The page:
Aren’t Indian People Amazing? Part 1: Fatehpur Sikri and the Taj Mahal

18:46 Paul Robinson 0 Comments

A trip to India wouldn’t be right without visiting the Taj Mahal. Found in Agra, the Taj Mahal is a mausoleum that the Mughal Emperor, Shah Jahan, built for the woman he loved and adored – the third of his wives, Mumtaz.
One the way to Agra we visited Fatehpur Sikri. Fatehpur was the first planned city in the Mughal Empire, yet was only occupied for 14 years before it was abandoned. A whole town of Mughal Architecture was left to the weeds and wild dogs. However, this left a wonderfully preserved historical town.
Our taxi dropped us around 2km from Fatehpur and we had to walk the rest of the way. We decided to visit the main monument, the Jama Masjid. Along the walk we were quickly approached by young children selling pens and other trinkets. These kids, no more than 14 years old, spoke brilliant English. They explained they weren’t in school because they wanted to be business men and women. Street kids in India can be pretty persistent because they know western tourists have money. We refused most of the kids but one boy, Sied, didn’t ask for money. He walked with us and shooed the other kids away. Let’s be honest, that is a pretty good business angle, he knows what the western customer wants. Sied didn’t stop making conversation either, so he ended up staying with us.


We arrived at the Masjid and Sied became our tour guide as asked one of his mates to look after our shoes. The Masjid is a huge red sandstone walled courtyard with central mausoleum and a mosque. I drifted off from the other guys and had a wander by myself. Like a lone gazelle in the Serengeti, I was quickly mobbed. Lots of kids offered to guide me around (for a fee) and as it was only my third day in India, I crumpled and let one of them guide me around.



My guide showed me around the whole site. The most interesting part was a small room where couples tied a red thread to a wall in the hope of receiving a child. After about 30 minutes exploring, my guide took me into a corner where I paid for him showing me around. He then lifted a rag off the floor to show a load of carved trinkets. There were candle holders and random elephants and other things. I tried my best to refuse but he was a born salesman. I was left with a lighter wallet in my pocket and some random carved-thing in my hand. Thankfully Sied turned up before I was relieved of the rest of my rupees.


I went to a shaded spot in the courtyard and sat down while Sied went to find the others. Immediately a few young kids flocked toward me. They tried to sell me stuff but this time I refused. Then one boy asked for a souvenir from my home country. Taken back by the request, I looked in my rucksack for a bag of Worthers Originals. I handed a few sweets out and the kids suddenly multiplied and I was surrounded. The bag of sweets was quickly replaced by a flurry of grabbing hands and a small sea of grinning faces. Even a little kid who wasn’t quick enough to get a sweet seemed perfectly happy with the golden wrapping. Then, souvenir-boy asked for a photograph with me. He whipped out his mobile phone and his mate took the picture. All the other kids’ eyes lit up. Tentatively, a young girl came and sat next to me for a picture. We smiled for the picture and the flood of photographs started. I was really embarrassed to have my picture taken so much but it was great to see the kids smiling and laughing. Out of nowhere a baby boy appeared and was plonked onto the wall next to me. He put his hand on my shoulder and I held his other hand so he didn’t fall. After 10 minutes of photo’s I said Shukriya Namaste (Thanks, goodbye) and there was a squeal of excitement at the sound of me speaking Hindi. My attempt to escape had failed. They tried to teach me some more Hindi and provided them with some more entertainment - as the white guy who butchered their language.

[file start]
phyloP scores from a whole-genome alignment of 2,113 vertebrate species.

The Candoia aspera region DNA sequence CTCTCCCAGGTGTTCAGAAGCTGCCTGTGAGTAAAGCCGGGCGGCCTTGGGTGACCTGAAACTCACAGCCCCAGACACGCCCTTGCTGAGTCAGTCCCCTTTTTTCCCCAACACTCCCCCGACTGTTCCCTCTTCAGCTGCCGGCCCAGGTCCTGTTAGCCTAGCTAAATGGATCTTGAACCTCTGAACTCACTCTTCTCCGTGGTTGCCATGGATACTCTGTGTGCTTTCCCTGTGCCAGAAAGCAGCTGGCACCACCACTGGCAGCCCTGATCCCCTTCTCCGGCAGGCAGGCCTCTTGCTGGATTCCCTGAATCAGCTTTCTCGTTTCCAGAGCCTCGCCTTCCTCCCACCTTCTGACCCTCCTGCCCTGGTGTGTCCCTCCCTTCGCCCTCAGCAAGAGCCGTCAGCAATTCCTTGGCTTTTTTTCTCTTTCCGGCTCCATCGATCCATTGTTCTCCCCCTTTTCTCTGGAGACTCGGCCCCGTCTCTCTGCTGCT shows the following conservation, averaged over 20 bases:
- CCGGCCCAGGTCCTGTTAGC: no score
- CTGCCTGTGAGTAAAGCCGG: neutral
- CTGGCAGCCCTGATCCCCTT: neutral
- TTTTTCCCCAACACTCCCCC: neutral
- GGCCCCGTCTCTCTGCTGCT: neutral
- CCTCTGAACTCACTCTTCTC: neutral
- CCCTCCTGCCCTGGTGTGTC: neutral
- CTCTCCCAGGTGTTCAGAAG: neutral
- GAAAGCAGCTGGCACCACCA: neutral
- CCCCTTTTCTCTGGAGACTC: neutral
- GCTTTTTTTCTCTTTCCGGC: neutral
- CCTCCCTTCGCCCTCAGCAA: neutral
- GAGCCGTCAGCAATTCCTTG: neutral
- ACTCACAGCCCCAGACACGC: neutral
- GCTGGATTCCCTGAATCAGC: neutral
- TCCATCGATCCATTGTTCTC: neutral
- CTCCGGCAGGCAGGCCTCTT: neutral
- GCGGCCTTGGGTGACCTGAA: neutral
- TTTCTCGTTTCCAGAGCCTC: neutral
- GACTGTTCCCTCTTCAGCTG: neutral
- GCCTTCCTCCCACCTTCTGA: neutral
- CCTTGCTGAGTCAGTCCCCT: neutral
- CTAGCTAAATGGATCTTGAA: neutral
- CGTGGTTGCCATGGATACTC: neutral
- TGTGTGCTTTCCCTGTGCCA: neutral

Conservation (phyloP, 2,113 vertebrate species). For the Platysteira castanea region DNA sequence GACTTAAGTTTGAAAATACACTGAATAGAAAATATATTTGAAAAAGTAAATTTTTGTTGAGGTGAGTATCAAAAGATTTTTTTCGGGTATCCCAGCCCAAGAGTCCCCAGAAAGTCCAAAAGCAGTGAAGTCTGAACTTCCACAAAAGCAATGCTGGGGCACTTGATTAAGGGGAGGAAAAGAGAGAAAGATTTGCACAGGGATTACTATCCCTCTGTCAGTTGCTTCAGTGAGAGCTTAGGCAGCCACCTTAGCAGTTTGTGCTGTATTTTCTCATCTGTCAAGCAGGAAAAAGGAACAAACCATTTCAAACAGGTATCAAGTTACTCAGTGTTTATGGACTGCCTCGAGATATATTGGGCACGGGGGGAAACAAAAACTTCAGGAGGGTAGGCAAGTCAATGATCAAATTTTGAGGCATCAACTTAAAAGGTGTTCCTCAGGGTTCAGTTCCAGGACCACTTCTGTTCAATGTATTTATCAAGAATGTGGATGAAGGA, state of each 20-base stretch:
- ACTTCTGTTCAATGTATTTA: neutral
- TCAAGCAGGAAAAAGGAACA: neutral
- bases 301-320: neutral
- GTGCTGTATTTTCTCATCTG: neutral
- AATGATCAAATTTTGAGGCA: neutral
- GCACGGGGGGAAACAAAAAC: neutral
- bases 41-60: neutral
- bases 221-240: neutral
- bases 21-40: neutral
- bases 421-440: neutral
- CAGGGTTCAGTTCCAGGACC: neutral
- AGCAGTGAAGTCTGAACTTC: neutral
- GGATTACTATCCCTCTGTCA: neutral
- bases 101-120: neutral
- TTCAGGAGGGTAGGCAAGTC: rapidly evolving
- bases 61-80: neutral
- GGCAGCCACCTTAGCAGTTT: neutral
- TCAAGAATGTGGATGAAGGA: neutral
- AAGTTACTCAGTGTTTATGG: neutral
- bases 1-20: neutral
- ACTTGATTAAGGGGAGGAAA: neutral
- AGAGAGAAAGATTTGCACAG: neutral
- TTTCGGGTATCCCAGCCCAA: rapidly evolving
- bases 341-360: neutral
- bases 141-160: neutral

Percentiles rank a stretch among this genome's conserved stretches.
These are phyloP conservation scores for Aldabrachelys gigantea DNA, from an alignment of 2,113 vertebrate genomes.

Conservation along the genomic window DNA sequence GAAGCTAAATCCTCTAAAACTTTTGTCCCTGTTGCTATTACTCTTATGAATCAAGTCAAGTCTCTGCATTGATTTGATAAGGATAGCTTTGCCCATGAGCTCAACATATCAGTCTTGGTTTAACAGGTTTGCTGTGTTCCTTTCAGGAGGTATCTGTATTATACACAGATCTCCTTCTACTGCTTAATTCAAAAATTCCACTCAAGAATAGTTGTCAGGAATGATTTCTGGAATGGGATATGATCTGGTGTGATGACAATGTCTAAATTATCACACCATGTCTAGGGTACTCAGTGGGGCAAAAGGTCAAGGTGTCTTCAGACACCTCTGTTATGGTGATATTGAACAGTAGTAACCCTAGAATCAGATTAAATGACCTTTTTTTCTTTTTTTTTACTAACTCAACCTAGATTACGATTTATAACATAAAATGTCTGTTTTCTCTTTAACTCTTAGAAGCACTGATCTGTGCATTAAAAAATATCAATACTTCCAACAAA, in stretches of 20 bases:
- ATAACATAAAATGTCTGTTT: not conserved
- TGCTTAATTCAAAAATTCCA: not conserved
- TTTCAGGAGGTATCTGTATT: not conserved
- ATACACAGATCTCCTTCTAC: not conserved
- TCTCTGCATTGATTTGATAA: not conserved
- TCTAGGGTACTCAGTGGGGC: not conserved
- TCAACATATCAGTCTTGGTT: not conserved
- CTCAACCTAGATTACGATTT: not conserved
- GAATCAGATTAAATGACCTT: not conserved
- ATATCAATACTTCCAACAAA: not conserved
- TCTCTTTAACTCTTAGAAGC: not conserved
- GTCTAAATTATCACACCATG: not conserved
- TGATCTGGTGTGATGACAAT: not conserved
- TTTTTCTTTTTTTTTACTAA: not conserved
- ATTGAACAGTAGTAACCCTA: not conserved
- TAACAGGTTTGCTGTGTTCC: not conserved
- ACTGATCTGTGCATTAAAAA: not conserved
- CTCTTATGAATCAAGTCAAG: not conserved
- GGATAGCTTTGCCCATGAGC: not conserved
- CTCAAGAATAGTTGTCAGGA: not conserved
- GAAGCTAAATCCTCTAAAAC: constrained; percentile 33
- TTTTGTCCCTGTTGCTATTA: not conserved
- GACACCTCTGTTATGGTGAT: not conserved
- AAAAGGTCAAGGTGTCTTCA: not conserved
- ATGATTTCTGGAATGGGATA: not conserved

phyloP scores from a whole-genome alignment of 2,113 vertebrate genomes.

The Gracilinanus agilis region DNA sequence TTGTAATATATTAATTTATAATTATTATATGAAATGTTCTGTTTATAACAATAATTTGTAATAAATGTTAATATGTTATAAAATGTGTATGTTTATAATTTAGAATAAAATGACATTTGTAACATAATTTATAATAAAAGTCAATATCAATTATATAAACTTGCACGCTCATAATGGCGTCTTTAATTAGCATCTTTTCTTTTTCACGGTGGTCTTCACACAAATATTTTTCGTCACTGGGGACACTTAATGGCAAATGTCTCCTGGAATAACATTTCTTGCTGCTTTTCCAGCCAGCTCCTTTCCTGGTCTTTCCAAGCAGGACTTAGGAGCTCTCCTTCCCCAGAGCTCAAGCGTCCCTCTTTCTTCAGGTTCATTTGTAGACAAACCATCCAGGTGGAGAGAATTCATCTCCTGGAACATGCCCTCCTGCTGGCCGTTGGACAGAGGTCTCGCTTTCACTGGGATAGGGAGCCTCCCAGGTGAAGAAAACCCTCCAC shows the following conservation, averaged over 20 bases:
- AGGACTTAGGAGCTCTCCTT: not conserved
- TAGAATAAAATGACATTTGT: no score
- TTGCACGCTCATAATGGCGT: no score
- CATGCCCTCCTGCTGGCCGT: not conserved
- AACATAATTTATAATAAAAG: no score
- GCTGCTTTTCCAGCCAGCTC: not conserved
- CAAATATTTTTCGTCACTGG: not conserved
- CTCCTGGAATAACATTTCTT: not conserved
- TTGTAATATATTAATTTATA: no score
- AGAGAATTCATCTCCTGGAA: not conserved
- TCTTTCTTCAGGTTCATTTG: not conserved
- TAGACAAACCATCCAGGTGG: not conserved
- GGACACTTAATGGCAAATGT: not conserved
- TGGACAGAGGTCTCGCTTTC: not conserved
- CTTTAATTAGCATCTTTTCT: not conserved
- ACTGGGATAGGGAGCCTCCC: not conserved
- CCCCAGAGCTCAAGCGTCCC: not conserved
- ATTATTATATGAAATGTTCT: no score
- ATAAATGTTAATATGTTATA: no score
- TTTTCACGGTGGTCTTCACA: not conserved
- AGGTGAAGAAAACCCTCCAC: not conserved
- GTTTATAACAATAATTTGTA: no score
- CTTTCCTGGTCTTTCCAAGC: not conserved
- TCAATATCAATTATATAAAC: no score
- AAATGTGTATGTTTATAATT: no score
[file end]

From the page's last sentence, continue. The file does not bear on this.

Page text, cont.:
It was a great moment with the children and I really regret not getting my own picture with the group. Although, I was pretty nervous they would just nick my camera.
Just chilling (best picture ever!)
I regrouped with the others and we took a rickshaw back towards the taxi. I sat in the front with the driver where it was pretty exciting. We had lunch and then it was off to the Taj. Our taxi took us down relatively normal streets (for India) and it was all fairly standard. Then we turned a corner and the road disappeared. The buildings closed in and the streets were full of fruit sellers and lots of people. We got out of the taxi and walked to the gate of the Taj.
We walked through the crowds and in through the gate building. There is nothing that I can add to what has already been said about the Taj Mahal. It is magnificent.
It's not going to be that good...

...I guess it's an okay gate...
...Wow.
We were there for a few hours, strolling around and taking in the sights. We watched as the sun began to set and the colour of the marble began to change. Despite the thousands of other visitors at the Taj, it was peaceful. I must have also posed for another 30+ photographs with young Indian couples who wanted their photograph with me. Pasty-white Paul is the exotic one in India. Everyone was so polite and happy to speak to me, I started enjoying the attention. I think they all appreciated me saying how much I was enjoying their country too. And right now, pictures of my grinning face adorn mantle-pieces across India.


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